Filed under: Culture, Expat life, Fun, Nightlife, Outside Thailand, People | Tags: Bangkok, beauty, Beer, bread, BTS, carrots, Chang Beer, clothes, cons, Europe, European beer, expats, food, happy hour, Heineken, Ireland, Irish bars, Khao San Road, light skin, London, maps, prostitutes, prostitution, red light district, Singha beer, skytrain, Sukhumvit, Sukhumvit Road, sunburn, Thai, Thai business, Thai culture, Thai food, Thai language, Thai people, Thailand, tourism, tourists, vampires, weather, Western food, women, work
Everybody needs somebody… to look down on, and few lifeforms get less respect than the lowly tourist. In Bangkok, they are easy to spot – bright pink skin, dripping in sweat, wearing a Chang Beer T-shirt and scratching their heads over folding maps and the BTS ticketing system. Tourists are naïve, vulnerable, confused and trusting – everything that the noble expat is not! But to the average Thai conman and opportunist, every foreigner is a potential tourist, and to every tourist, anyone of their same colour is likely one of their kin. But the resident farang is a wiser, nobler and all-round higher class of foreigner, and we must flaunt our status with our behaviour and habits. However, this is something that can only be cultivated over time, with experience – unless you consult my handy guide to…
10 WAYS EXPATS CAN AVOID BEING MISTAKEN FOR TOURISTS
Filed under: Culture, Health, People, Travel, Uncategorized | Tags: Andaman Sea, Bangkok, beaches, Bee Bee Bungalows, boat trip, boats, cooking, Emerald Cave, guesthouse, Hat Khlong Khong, Hollywood, hotel, island-hopping, islands, Khlong Khong beach, Ko Lanta, Koh Lanta, Krabi, Lonely Planet, motorbike rental, motorbike scam, motorbikes, movie, Open Water, pad Thai, police, press, rental scam, scuba, scuba diving, sea, snorkelling, swimming, Thai food, Thai language, Thai police, Thailand, tourism, translator
If it’s the people that make a place, then Ko Lanta’s beauty is merely superficial.
An Andaman Sea island district in Krabi province, inevitably it boasts clean, warm sea water, miles of beaches, countless palm trees and a laidback atmosphere that attracts many visitors.
However, such assets lose their allure once a visitor experiences human failings on Lanta that range from merely unprofessional through to dangerous and even criminal.
I love Krabi. In fact, I’d probably rank it my favourite Thai province outside of Bangkok. So I will doubtless return, although I’ll lose no sleep if I never set foot on Lanta again after a shambolic final day which involved worry, danger, frustration, anger and eventually the police.
Filed under: Expat life, People, Travel | Tags: Amphawa, anti-government protests, Ayutthaya, backpackers, Bang Saray, Bangkok, Chinese language, conmen, corruption, English, English language, hotels, Isaan, Isaan language, Khao San Road, Krabi, Lao language, Laos, lorry drivers, Malay language, Malaysia, malls, Mandarin, Nightlife, Pattaya, politics, public transport, Rayong, Rungsan Chintanawong, shopping, sightseeing, Suvarnabhumi, Suvarnabhumi airport, taxi drivers, taxis, Thai language, Thailand, tourism, tourists, transport, Trat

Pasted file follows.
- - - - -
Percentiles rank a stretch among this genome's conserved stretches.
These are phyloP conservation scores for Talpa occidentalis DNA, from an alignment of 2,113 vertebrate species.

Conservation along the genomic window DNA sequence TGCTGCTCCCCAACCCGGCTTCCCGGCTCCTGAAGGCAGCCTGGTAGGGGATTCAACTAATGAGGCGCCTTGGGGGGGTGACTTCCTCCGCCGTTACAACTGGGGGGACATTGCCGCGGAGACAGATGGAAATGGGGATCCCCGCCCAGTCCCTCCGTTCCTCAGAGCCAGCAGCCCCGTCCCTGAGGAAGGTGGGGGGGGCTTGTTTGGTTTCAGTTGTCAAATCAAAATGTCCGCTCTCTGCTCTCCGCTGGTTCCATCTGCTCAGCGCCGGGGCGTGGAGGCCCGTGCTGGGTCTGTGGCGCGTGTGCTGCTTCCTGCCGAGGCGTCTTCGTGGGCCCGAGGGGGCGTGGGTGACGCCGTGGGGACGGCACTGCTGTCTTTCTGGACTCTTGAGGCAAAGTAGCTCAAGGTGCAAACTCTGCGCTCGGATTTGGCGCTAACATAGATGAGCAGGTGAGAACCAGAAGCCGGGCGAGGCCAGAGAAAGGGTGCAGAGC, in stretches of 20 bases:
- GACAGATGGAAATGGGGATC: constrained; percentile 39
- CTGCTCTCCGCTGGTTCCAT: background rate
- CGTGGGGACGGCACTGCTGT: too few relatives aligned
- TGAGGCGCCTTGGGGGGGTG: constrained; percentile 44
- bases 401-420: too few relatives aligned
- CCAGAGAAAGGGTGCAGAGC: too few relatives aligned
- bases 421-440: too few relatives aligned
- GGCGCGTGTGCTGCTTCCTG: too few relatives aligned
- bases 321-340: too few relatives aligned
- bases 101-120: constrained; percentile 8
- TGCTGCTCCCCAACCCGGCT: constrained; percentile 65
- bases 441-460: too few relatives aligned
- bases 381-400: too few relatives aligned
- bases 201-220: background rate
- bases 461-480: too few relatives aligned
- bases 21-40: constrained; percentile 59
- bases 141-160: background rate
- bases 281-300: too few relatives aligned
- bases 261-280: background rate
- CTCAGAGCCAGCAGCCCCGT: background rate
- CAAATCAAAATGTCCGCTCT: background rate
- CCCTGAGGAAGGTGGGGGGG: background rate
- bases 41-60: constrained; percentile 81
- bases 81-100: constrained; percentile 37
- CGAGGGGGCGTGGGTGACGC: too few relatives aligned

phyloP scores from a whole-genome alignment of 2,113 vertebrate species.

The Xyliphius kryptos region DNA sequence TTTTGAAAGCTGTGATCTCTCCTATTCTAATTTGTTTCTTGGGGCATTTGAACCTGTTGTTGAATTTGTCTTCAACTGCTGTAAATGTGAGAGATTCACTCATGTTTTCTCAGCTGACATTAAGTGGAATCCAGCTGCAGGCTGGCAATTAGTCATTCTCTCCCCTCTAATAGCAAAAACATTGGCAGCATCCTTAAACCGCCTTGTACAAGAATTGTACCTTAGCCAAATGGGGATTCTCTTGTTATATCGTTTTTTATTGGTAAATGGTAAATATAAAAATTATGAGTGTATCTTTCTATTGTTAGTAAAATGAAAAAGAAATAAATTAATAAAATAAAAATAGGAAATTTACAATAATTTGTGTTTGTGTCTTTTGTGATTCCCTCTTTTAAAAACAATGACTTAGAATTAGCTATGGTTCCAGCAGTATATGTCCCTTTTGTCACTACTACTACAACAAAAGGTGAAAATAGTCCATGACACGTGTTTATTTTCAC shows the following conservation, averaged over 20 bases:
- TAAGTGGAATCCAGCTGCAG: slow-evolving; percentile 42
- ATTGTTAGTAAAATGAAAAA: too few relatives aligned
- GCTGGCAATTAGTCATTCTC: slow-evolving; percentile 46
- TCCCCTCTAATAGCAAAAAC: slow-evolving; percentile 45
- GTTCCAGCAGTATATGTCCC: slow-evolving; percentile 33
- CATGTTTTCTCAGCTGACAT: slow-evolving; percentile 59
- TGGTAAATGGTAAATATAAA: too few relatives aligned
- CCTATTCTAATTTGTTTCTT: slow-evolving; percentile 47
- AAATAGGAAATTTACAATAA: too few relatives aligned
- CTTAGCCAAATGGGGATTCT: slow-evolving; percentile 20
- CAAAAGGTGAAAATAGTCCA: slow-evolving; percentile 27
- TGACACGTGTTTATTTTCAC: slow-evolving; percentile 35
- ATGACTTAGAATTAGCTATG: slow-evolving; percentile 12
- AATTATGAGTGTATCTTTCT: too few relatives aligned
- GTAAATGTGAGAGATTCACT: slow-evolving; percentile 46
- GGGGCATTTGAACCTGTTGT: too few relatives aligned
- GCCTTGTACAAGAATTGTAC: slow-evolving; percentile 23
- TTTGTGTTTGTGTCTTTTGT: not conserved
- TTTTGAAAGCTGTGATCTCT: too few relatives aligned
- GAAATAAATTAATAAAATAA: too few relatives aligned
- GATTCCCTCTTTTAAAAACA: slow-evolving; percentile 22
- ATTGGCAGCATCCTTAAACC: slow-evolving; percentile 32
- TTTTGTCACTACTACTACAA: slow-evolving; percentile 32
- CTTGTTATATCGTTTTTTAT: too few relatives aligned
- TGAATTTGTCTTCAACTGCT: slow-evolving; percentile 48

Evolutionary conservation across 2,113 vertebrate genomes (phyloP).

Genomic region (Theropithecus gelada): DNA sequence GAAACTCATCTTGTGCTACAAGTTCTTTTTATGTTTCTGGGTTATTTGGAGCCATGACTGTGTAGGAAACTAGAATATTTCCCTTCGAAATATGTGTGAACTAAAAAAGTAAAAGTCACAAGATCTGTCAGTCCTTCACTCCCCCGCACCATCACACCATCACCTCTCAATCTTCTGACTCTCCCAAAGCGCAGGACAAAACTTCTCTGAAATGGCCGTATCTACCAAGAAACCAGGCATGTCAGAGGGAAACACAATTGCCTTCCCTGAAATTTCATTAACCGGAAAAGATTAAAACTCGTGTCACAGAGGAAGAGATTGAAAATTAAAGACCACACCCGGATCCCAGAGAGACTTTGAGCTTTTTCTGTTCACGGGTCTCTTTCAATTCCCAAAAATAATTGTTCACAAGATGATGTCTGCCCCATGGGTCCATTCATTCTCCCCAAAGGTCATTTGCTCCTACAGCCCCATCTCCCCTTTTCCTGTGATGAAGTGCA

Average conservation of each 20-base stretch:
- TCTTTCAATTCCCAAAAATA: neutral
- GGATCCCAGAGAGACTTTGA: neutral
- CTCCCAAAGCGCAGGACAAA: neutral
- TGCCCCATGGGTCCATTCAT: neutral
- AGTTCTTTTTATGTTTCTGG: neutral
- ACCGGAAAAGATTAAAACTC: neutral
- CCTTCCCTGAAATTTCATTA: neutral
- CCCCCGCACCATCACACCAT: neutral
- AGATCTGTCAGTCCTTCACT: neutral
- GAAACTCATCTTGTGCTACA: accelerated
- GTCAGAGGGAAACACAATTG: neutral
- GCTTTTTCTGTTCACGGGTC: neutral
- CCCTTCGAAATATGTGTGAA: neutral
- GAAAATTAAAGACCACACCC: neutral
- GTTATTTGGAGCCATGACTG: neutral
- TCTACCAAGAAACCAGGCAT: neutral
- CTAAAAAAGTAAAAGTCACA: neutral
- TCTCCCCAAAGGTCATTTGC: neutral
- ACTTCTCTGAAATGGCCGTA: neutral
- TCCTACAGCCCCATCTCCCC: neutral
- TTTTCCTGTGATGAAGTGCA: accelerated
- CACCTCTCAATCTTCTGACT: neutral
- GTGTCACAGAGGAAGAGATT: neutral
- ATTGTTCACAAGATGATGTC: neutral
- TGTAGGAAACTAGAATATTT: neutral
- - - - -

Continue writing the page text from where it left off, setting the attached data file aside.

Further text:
“Hey, where you go?” “How much you pay?” “Meter not work.” Phrases that are all-too familiar for anybody who has been to Bangkok, beginning as soon as you leave the arrivals area of the airport and following you all along downtown, around the visitor attractions and surrounding your hotel. Yes, it’s the hawking call of the notorious Bangkok taxi driver.
There are an estimated 60,000 of them in the city, and to be fair, the majority of them are reasonable enough. It’s just the majority of them do not congregate at the airport, the tourist traps, the nightspots, the malls and the big hotels. It is the unscrupulous few who dominate these places, who can spot a freshly arrived holidaymaker at a hundred paces, who can speak enough English to negotiate a con, and who foster the negative image many visitors take home of the corrupt cabbie.
Filed under: Culture, Expat life, Health, News, Nightlife, People, politics, Relationships, restaurants, Thai news, Travel | Tags: 7-Eleven, anti-government protests, antibiotics, Bangkok, beach, Beer, Benz Bungalows, Buddhism, children, Chinese, condominiums, crab, diarrhoea, dogs, English language, fast food, food, goats, Gulf of Thailand, Hat Thampang, Hat Thampang Bungalows, hospital, hotels, Hua Hin, Isaan, islands, Ko Sichang, Malee Blue, May 19, monastery, motorbikes, nighclubs, palaces, Pan & David Restaurant, Paree Hut, Pattaya, politics, rabies, Rama V, Red Shirts, restaurants, salad, seafood, shops, Sri Racha, swimming, temples, Thai culture, Thai language, Thai people, Thai politics, Thailand, Travel, tuk-tuks, whale
Thailand’s image needs all the help it can get right now. Last month’s dramatic footage of bomb sites and gun fights across Bangkok played out internationally and many countries have yet to lift their travel warnings to the erstwhile Land of Smiles.
For sure, confidence has been rocked, and even beyond the photos of war on the streets, the reputation of Thai people as gentle, benevolent Buddhists has been tarnished by displays of downright ugly behaviour during such fractious times.
Whether the protesters promising – and almost succeeding – to turn Bangkok into a “sea of fire”, or their opponents cheering and swearing as the death toll neared a hundred, there was precious little positive humanity on display.
Filed under: News, People, politics, Thai news | Tags: airports, anti-government protests, army, arson, arsonists, Bali, Bangkok, Bangkok Post, banks, bars, Black May, civil war, class war, curfew, Daily Post, dominoes, Don Mueang, education, First World, food, hotels, Hua Hin, Isaan, looters, looting, Malaysia, malls, military, Mother Nature, newspapers, Nightlife, PAD, People's Alliance for Democracy, Philippines, protests, Ratchaprasong, Red Shirts, resorts, restaurants, salons, Scandinavia, self-harm, September 11, shopping, shops, soldiers, Songkhran, spas, Suvarnabhumi, Suvarnabhumi airport, Thai history, Thai New Year, Thai people, Thailand, Thaksin Shinawatra, Third World, tourism, UDD, United Front for Democracy Against Dictatorship, Vietnam, Wales, war, yellow shirts
As Bangkok burned, I made good my escape. Evacuated from my workplace as Red Shirts descended on the road to my office, with their brothers bombing and torching dozens of important and iconic buildings around the city, I met my girlfriend Waew and together we headed for Hua Hin, a seaside retreat a couple of hours’ drive south.